A highly sympathetic public participated in greatest numbers by avoiding the transit system, which remained shut down for two weeks.   Former New Orleans Fire Department Superintendent William Mc Crossen experienced the strike as a teenager: "Dare not—nobody,   nobody would ride the streetcars. Number one, they were for the carmen. Number two, there was a danger [in riding the cars]." Brickbats   greeted the few streetcars that ran. Small and large businesses donated goods and services to the union local.

 The many support letters included one from the Martin Brothers promising, "Our meal is free to any members of Division 194." Their   letter  concluded: "We are with you till h--l freezes, and when it does, we will furnish blankets to keep you warm." Martin Brothers Letter   courtesy of Louisiana Research Collection, Tulane University Libraries.

      Poor boy sandwiches represent bedrock New Orleans. The shotgun house of New Orleans cuisine, Po-boys are familiar but satisfying. The   sandwich is as diverse as the city it symbolizes. The crisp loaves have served as a culinary crossroads, encasing the most pedestrian and   exotic of foods: shrimp, oyster, catfish, soft-shell crabs as well as French fries and ham and cheese. Comfort food in other cities seldom   reaches such heights.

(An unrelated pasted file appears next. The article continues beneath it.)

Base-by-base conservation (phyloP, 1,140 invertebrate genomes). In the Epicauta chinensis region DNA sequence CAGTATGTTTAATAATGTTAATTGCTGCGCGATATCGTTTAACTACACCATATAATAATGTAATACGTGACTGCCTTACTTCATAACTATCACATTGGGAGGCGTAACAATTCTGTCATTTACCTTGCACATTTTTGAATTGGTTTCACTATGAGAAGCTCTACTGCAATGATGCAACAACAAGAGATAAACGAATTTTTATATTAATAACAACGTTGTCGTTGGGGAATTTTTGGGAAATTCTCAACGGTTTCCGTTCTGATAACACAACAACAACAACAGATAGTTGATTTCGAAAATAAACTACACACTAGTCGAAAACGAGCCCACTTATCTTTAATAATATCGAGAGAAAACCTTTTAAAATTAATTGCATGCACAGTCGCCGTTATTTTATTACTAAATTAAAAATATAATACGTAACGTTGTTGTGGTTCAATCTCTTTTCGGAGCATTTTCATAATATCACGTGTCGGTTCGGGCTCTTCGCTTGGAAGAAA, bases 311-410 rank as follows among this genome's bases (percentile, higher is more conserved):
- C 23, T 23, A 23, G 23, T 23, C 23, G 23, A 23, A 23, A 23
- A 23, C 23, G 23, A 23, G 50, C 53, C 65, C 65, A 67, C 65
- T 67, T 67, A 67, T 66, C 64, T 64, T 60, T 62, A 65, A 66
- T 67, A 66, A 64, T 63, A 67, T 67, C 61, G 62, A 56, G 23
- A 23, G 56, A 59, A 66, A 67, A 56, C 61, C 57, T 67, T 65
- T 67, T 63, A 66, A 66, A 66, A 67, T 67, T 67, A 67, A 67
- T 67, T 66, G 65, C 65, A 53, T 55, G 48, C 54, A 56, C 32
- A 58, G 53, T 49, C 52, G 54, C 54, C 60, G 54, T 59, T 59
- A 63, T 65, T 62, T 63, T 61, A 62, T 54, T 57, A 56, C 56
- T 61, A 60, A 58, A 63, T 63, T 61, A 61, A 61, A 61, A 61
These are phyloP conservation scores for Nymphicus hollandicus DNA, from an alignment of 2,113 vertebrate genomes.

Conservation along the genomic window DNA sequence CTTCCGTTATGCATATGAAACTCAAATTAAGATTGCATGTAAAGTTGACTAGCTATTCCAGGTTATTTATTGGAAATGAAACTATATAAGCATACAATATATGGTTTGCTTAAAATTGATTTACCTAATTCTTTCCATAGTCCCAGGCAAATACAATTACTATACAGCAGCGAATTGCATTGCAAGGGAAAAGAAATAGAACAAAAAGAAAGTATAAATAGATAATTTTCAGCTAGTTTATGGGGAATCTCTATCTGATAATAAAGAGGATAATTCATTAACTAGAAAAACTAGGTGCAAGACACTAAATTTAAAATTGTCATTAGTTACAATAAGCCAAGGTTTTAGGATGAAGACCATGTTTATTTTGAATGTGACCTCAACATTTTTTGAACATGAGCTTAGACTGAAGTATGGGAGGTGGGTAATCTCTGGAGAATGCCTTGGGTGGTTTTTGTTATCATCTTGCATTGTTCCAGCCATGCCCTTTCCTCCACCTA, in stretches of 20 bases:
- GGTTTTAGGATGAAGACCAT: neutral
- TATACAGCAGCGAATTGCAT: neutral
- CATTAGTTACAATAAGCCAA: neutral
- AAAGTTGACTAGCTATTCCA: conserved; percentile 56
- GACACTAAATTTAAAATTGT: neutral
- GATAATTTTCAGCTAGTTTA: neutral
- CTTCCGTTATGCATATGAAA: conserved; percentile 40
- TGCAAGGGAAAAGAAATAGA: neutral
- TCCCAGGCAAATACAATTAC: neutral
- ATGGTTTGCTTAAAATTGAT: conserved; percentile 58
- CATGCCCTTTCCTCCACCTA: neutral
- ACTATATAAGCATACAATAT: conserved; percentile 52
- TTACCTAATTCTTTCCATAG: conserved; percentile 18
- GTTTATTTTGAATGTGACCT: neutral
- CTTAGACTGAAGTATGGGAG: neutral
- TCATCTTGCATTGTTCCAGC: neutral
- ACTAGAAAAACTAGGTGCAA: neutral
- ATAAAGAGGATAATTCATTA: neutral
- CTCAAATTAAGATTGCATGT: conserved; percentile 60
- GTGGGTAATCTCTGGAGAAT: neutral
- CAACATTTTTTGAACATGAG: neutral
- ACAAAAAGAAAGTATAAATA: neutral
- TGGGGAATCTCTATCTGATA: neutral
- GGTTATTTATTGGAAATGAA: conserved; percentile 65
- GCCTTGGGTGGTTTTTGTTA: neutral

As with many culinary innovations, the poor boy has attracted many legends regarding its origins. However, documentary evidence   confirms that your grandparents' stories about one particular restaurant were right.

 Bennie and Clovis Martin left their Raceland, Louisiana, home in the Acadiana region in the mid-1910s for New Orleans. Both worked   as  streetcar conductors until they opened Martin Brothers' Coffee Stand and Restaurant in the French Market in 1922. The years they had   spent working as streetcar operators and members of the street railway employees' union would eventually lead to their hole-in-the-wall   coffee stand becoming the birthplace of the poor boy sandwich.

        Following increasingly heated contract negotiations, the streetcar motormen and conductors struck beginning July 1, 1929. The survival   of the carmen's union and 1,100 jobs was in question. Transit strikes throughout the nation provoked emotional displays of public support,   and the 1929 strike ranks among the nation's most violent.

 When the company attempted to run the cars on July 5 using "strike breakers" (career criminals brought in from New York) brickbats and   jeering crowds stopped them. More than 10,000 New Orleanians gathered downtown and watched strike supporters disable and then burn       the first car operated by a strike breaker.